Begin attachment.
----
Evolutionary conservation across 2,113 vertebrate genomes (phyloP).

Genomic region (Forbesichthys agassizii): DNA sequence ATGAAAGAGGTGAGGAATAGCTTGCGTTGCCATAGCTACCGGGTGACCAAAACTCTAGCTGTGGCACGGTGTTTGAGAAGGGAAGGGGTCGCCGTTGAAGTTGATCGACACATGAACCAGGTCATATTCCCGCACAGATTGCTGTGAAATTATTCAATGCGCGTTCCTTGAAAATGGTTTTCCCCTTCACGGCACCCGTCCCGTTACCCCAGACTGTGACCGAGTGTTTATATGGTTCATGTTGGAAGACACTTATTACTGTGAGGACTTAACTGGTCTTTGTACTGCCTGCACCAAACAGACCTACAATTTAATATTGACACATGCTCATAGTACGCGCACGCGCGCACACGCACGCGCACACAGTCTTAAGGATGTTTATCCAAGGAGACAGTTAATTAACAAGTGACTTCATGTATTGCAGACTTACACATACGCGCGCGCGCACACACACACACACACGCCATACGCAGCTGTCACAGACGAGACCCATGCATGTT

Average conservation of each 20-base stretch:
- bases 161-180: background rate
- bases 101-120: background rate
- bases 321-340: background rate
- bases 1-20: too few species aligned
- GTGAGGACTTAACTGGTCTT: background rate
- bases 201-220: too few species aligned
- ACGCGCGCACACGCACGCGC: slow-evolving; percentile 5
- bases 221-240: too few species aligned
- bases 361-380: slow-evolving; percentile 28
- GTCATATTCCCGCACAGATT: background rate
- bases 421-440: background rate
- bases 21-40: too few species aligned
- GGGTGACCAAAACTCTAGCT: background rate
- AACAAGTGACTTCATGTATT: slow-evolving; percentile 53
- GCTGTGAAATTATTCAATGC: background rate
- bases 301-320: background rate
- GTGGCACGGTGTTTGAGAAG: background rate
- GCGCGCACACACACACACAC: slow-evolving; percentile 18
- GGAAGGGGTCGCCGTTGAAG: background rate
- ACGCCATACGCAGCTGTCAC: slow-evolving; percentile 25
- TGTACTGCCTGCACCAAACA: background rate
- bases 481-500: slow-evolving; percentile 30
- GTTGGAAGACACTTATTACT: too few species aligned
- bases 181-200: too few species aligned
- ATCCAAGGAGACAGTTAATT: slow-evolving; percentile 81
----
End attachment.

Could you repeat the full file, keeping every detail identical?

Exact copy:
Evolutionary conservation across 2,113 vertebrate genomes (phyloP).

Genomic region (Forbesichthys agassizii): DNA sequence ATGAAAGAGGTGAGGAATAGCTTGCGTTGCCATAGCTACCGGGTGACCAAAACTCTAGCTGTGGCACGGTGTTTGAGAAGGGAAGGGGTCGCCGTTGAAGTTGATCGACACATGAACCAGGTCATATTCCCGCACAGATTGCTGTGAAATTATTCAATGCGCGTTCCTTGAAAATGGTTTTCCCCTTCACGGCACCCGTCCCGTTACCCCAGACTGTGACCGAGTGTTTATATGGTTCATGTTGGAAGACACTTATTACTGTGAGGACTTAACTGGTCTTTGTACTGCCTGCACCAAACAGACCTACAATTTAATATTGACACATGCTCATAGTACGCGCACGCGCGCACACGCACGCGCACACAGTCTTAAGGATGTTTATCCAAGGAGACAGTTAATTAACAAGTGACTTCATGTATTGCAGACTTACACATACGCGCGCGCGCACACACACACACACACGCCATACGCAGCTGTCACAGACGAGACCCATGCATGTT

Average conservation of each 20-base stretch:
- bases 161-180: background rate
- bases 101-120: background rate
- bases 321-340: background rate
- bases 1-20: too few species aligned
- GTGAGGACTTAACTGGTCTT: background rate
- bases 201-220: too few species aligned
- ACGCGCGCACACGCACGCGC: slow-evolving; percentile 5
- bases 221-240: too few species aligned
- bases 361-380: slow-evolving; percentile 28
- GTCATATTCCCGCACAGATT: background rate
- bases 421-440: background rate
- bases 21-40: too few species aligned
- GGGTGACCAAAACTCTAGCT: background rate
- AACAAGTGACTTCATGTATT: slow-evolving; percentile 53
- GCTGTGAAATTATTCAATGC: background rate
- bases 301-320: background rate
- GTGGCACGGTGTTTGAGAAG: background rate
- GCGCGCACACACACACACAC: slow-evolving; percentile 18
- GGAAGGGGTCGCCGTTGAAG: background rate
- ACGCCATACGCAGCTGTCAC: slow-evolving; percentile 25
- TGTACTGCCTGCACCAAACA: background rate
- bases 481-500: slow-evolving; percentile 30
- GTTGGAAGACACTTATTACT: too few species aligned
- bases 181-200: too few species aligned
- ATCCAAGGAGACAGTTAATT: slow-evolving; percentile 81